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A test method for the measurement of soil microbial diversity

The doctoral dissertation of Milja Vepsäläinen, M.Sc. (microbiology), prepared at the Finnish Environment Institute, involved developing a test pattern designed to measure soil biological diversity. The aim is to measure the activity potential of enzymes produced by soil microbes.

Posted: Nov 7th, 2012

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The latest findings in molecular evolution

A team of scientists researching the effect of long-term molecular evolution (the study of DNA, RNA and proteins) have produced findings which suggest most amino-acid substitutions have different fitness effects in different species. This is an important breakthrough as there is now evidence to show that a genetic background determines whether a modification, which is the main factor regulating evolution at the level of proteins, is beneficial, harmful or inconsequential.

Posted: Nov 6th, 2012

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New guideline for DNA sequences could prevent erroneous data

DNA sequence data is an indispensable source of research information in biology. But not all data are reliable. Almost 10% of all fungal DNA sequences are, for example, incorrectly identified to species level. A international team of researchers, with it?s core at the University of Gothenburg, Sweden, has therefore prepared a guide to assist the scientific community in the quality control process.

Posted: Nov 5th, 2012

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Computers 'taught' to ID regulating gene sequences

Johns Hopkins researchers have succeeded in teaching computers how to identify commonalities in DNA sequences known to regulate gene activity, and to then use those commonalities to predict other regulatory regions throughout the genome. The tool is expected to help scientists better understand disease risk and cell development.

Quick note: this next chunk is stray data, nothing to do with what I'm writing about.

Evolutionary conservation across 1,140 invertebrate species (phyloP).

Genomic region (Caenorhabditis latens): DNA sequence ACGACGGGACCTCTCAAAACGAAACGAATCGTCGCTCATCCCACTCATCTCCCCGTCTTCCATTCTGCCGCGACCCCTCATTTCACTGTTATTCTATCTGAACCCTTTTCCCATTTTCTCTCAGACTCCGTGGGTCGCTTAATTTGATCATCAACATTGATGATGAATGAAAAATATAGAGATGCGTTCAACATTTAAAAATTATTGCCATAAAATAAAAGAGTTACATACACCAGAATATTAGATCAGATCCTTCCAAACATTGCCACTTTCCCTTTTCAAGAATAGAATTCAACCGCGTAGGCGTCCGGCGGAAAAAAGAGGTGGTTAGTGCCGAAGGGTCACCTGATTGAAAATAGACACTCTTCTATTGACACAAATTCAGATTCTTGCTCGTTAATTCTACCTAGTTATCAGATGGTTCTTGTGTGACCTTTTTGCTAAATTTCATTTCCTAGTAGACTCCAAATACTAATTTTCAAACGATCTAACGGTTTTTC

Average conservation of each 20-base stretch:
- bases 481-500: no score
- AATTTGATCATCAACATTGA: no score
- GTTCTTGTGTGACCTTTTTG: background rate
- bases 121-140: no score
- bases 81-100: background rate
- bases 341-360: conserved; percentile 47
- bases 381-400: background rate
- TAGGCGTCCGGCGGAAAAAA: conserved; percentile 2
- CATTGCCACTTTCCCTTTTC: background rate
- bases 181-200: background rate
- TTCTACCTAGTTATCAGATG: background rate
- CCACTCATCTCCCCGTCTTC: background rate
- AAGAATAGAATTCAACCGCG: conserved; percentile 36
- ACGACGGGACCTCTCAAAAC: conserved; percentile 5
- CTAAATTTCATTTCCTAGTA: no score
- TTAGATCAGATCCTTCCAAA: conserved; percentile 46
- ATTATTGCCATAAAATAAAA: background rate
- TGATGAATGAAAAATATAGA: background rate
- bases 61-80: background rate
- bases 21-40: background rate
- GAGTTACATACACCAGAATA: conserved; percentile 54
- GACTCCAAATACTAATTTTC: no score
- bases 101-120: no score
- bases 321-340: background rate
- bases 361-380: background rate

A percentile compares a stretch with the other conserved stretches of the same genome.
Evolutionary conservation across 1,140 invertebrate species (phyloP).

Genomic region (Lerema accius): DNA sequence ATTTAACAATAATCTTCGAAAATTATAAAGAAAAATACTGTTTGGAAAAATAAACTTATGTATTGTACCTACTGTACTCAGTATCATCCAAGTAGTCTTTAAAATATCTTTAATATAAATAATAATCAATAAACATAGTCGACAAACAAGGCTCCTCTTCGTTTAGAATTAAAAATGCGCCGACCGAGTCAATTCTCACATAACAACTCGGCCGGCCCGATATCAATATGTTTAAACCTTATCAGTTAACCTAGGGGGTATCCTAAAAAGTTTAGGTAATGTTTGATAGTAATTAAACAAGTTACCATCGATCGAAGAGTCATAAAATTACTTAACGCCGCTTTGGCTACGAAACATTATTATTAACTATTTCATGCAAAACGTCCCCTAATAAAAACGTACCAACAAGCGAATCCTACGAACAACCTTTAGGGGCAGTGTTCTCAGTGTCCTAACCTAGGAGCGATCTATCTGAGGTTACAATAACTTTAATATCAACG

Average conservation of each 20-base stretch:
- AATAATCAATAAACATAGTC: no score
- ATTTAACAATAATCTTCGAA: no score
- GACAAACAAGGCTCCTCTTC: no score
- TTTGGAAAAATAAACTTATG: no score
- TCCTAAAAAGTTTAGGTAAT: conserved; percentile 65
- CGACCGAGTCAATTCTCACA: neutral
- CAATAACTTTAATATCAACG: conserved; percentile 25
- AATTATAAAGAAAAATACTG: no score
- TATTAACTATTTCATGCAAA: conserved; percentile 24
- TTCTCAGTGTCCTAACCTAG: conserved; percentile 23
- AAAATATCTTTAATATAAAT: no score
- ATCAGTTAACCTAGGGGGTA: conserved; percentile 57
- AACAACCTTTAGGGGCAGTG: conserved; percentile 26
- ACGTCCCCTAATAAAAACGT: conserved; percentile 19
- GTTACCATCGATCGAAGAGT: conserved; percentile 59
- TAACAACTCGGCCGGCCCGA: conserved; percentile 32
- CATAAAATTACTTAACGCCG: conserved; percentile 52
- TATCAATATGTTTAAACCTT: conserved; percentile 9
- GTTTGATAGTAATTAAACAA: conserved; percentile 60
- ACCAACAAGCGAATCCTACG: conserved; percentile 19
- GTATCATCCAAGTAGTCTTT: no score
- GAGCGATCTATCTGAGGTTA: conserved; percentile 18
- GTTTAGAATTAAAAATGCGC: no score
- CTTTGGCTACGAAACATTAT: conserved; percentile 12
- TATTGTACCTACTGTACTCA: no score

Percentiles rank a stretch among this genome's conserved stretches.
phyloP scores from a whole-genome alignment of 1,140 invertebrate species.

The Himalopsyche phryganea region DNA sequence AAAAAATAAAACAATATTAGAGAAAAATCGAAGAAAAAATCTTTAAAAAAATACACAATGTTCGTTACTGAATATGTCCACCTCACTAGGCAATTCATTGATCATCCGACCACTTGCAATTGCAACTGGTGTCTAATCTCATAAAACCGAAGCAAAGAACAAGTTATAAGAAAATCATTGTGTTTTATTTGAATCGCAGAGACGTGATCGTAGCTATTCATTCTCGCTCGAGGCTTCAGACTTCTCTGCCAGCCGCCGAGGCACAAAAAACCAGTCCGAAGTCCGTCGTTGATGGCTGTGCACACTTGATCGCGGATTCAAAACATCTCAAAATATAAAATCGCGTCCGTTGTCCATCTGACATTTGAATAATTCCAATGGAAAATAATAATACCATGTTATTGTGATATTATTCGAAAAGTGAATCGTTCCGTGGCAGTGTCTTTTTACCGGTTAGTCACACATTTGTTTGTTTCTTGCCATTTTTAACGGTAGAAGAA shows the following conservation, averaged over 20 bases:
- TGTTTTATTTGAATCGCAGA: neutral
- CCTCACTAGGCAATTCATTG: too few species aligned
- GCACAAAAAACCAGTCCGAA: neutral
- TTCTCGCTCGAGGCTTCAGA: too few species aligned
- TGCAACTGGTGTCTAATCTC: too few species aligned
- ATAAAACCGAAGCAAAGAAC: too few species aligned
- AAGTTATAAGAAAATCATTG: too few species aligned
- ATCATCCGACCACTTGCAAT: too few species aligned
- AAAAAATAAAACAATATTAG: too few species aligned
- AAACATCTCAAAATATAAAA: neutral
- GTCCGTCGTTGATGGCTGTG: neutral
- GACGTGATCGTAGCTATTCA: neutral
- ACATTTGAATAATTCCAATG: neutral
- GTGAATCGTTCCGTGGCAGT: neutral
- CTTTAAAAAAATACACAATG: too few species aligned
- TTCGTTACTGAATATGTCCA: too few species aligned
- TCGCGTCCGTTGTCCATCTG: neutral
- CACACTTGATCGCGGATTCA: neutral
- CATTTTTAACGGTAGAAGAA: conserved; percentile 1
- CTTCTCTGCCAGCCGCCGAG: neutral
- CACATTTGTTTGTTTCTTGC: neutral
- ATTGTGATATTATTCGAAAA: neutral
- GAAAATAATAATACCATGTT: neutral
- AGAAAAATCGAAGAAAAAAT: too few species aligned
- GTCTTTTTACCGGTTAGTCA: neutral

Posted: Nov 5th, 2012

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The first thought-controlled bionic leg

Rehabilitation Institute of Chicago research participant Zac Vawter made history on Sunday, November 4, 2012, by climbing 103 floors of Chicago's Willis Tower using the first "thought-controlled bionic leg", a neural-controlled prosthetic leg driven by his own thoughts.

Posted: Nov 5th, 2012

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How bacteria talk to each other and our cells

Bacteria can talk to each other via molecules they themselves produce. The phenomenon is called quorum sensing, and is important when an infection propagates. Now, researchers at Linköping University in Sweden are showing how bacteria control processes in human cells the same way.

Posted: Nov 1st, 2012

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Plants recognise pathogenic and beneficial microorganisms

Plant roots are surrounded by thousands of bacteria and fungi living in the soil and on the root surface. To survive in this diverse environment, plants employ sophisticated detection systems to distinguish pathogenic microorganisms from beneficial microorganisms.

Posted: Nov 1st, 2012

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Global genome effort seeks genetic roots of disease

By decoding the genomes of more than 1,000 people whose homelands stretch from Africa and Asia to Europe and the Americas, scientists have compiled the largest and most detailed catalog yet of human genetic variation. The massive resource will help medical researchers find the genetic roots of rare and common diseases in populations worldwide.

Posted: Oct 31st, 2012

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Cellular landscaping: Predicting how, and how fast, cells will change

A research team at the National Institute of Standards and Technology has developed a model for making quantifiable predictions of how a group of cells will react and change in response to a given environment or stimulus - and how quickly. The NIST model, in principle, makes it possible to assign reliable numbers to the complex evolution of a population of cells, a critical capability for efficient biomanufacturing as well as for the safety of stem cell-based therapies, among other applications.

Posted: Oct 31st, 2012

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